GOP Budget Choices: Offer Politically Risky Medicare, Medicaid Cuts Or ‘Play It Safe’?
House Budget Committee Chairman Paul Ryan signals that he is "ready to take on health programs" as Capitol Hill continues to struggle with long-term spending concerns. Meanwhile, lawmakers continue talks regarding the current year spending measure still under consideration. A new continuing resolution that would fund government operations until April 8 has emerged. Though it includes deeper spending cuts, it is free of controversial riders such as language to restrict implementation funds for the health law. Meanwhile, the Congressional Budget Office issued a report that legislation designed to further the defunding goal would add $5.7 billion to the deficit.
The Associated Press: Ryan Says GOP Ready To Take On Health Programs
Republicans in charge of the House are facing two unappealing options on the budget. One is to lead with their chins and offer politically toxic cuts to Medicare, Medicaid and, perhaps, Social Security. Or, they could play it safe - but then endorse trillion-dollar deficits that would enrage their tea party backers (Taylor, 3/11).
Politico: Budget Talks, New Continuing Resolution In Play
Adopting the same format as Boehner's first short-term funding resolution, the new extension would impose additional spending cuts of $2 billion a week through April 8 for a total savings of about $6 billion. But it's also expected to be free of the controversial legislative riders opposed by the White House (Rogers, 3/11).
The Wall Street Journal: Three-Week Bill On Spending Seen
House Republicans plan to unveil another short-term measure Friday to keep the government operating while they negotiate over this year's federal budget with Democrats and the White House. The new, short-term measure through April 8 would likely make additional cuts in spending from last year's levels at a rate of $2 billion a week. Republicans are divided, however, on whether the legislation should include policy riders, such as measures that restrict funding for the new health care law or other Obama administration initiatives. Many conservatives feel strongly about including such limits, but GOP leaders are warning that such additions could generate too much controversy and threaten a government shutdown (Hook, 3/11).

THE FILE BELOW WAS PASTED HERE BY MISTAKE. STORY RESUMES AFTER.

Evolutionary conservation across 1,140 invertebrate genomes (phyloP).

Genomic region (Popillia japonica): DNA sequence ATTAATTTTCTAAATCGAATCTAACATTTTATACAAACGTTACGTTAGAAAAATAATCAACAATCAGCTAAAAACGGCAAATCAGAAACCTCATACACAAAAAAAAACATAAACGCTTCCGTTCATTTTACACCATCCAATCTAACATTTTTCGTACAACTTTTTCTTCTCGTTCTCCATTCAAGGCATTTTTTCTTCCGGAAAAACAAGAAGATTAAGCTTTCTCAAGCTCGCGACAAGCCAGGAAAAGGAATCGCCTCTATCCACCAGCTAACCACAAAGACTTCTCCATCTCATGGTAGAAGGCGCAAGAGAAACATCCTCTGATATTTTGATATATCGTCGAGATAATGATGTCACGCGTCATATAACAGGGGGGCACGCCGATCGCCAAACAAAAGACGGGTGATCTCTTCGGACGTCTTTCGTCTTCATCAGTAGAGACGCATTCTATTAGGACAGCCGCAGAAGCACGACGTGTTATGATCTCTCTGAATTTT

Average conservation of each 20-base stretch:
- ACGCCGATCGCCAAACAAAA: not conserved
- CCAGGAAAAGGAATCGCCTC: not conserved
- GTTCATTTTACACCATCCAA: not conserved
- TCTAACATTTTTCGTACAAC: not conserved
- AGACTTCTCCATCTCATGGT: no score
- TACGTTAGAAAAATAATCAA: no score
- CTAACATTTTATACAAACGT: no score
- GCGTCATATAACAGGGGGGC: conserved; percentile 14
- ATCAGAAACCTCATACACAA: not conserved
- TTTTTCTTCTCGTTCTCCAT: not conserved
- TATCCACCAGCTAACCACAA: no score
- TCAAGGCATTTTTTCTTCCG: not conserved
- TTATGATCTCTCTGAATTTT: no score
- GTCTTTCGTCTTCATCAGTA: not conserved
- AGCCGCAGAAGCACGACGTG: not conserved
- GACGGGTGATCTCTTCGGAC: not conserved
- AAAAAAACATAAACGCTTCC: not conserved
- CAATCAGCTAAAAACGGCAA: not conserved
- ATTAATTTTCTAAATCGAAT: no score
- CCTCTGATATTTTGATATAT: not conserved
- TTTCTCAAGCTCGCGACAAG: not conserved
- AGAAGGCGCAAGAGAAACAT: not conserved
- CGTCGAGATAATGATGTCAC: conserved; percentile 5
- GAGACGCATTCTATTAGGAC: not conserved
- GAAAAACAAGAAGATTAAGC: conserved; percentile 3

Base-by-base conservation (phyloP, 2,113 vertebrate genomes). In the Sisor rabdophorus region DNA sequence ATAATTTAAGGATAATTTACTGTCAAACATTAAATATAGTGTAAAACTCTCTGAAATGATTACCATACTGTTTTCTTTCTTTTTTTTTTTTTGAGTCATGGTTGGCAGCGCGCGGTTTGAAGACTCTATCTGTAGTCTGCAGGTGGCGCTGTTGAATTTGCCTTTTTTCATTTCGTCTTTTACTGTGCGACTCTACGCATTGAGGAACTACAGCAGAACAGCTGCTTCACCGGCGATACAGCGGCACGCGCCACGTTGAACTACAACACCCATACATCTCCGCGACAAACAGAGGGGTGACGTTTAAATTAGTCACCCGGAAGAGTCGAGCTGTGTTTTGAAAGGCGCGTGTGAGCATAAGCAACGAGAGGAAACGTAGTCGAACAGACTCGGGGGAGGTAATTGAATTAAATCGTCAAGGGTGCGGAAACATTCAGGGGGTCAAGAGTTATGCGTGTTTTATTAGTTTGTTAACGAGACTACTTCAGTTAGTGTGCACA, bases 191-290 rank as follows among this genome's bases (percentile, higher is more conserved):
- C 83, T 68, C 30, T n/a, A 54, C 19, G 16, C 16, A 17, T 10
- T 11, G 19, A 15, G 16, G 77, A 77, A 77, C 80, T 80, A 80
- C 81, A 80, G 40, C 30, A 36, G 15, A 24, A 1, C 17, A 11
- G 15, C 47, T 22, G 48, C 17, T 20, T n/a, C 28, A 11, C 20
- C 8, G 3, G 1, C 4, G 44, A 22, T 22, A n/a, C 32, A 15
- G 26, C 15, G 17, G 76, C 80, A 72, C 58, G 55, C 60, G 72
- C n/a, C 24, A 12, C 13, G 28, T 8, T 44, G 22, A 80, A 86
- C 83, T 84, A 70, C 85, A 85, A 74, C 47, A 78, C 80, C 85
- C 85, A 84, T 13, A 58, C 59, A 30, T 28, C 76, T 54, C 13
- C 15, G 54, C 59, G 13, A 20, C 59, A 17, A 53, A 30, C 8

The Hill: CBO: Defunding Health Reform Boosts Deficit
A Republican plan to withhold implementation funds for the Democrats' new health care law would add $5.7 billion to the deficit over 10 years, the nonpartisan congressional scorekeeper said Thursday. In a long-term spending bill approved last month, House Republicans voted to block the federal government from using funds to implement the sweeping reform law, enacted almost a year ago. The defunding vote has become a point of contention as Republicans and Democrats try to hammer out a long-term spending measure to keep the government running past March 18. The Congressional Budget Office (CBO) said Thursday that choking off implementation funds would cut the deficit by $1.6 billion for the rest of the year, but it would increase spending by $3.1 billion in 2012 and by smaller amounts each year through 2021 (Millman, 3/10).
CQ HealthBeat: Blocking Health Care Overhaul Funds Would Add $5.7 Billion To Deficit, CBO Says
The Congressional Budget Office said Thursday that blocking funding for the health care law would mean some short term-gain - a cut in the deficit of $1.4 billion for the rest of the fiscal year. But it would add $5.7 billion to the deficit over a decade. The CBO said all these numbers are "highly uncertain," however, because the reality would depend on how the Obama administration interpreted the defunding provisions of the fiscal 2011 spending bill (HR 1) - "in particular, how broadly or narrowly the administration would define what is meant by 'carrying out' the provisions of those laws." The CBO analysis - in a five-page letter from Director Douglas Elmendorf to Rep. Denny Rehberg, R-Mont., chairman of the Labor-HHS-Education Appropriations Subcommittee - likely will have no practical effect, since the bill was defeated in the Senate, and any spending bill that defunds the health care law (PL 111-148, PL 111-152) would be vetoed by the president (Bunis, 3/10).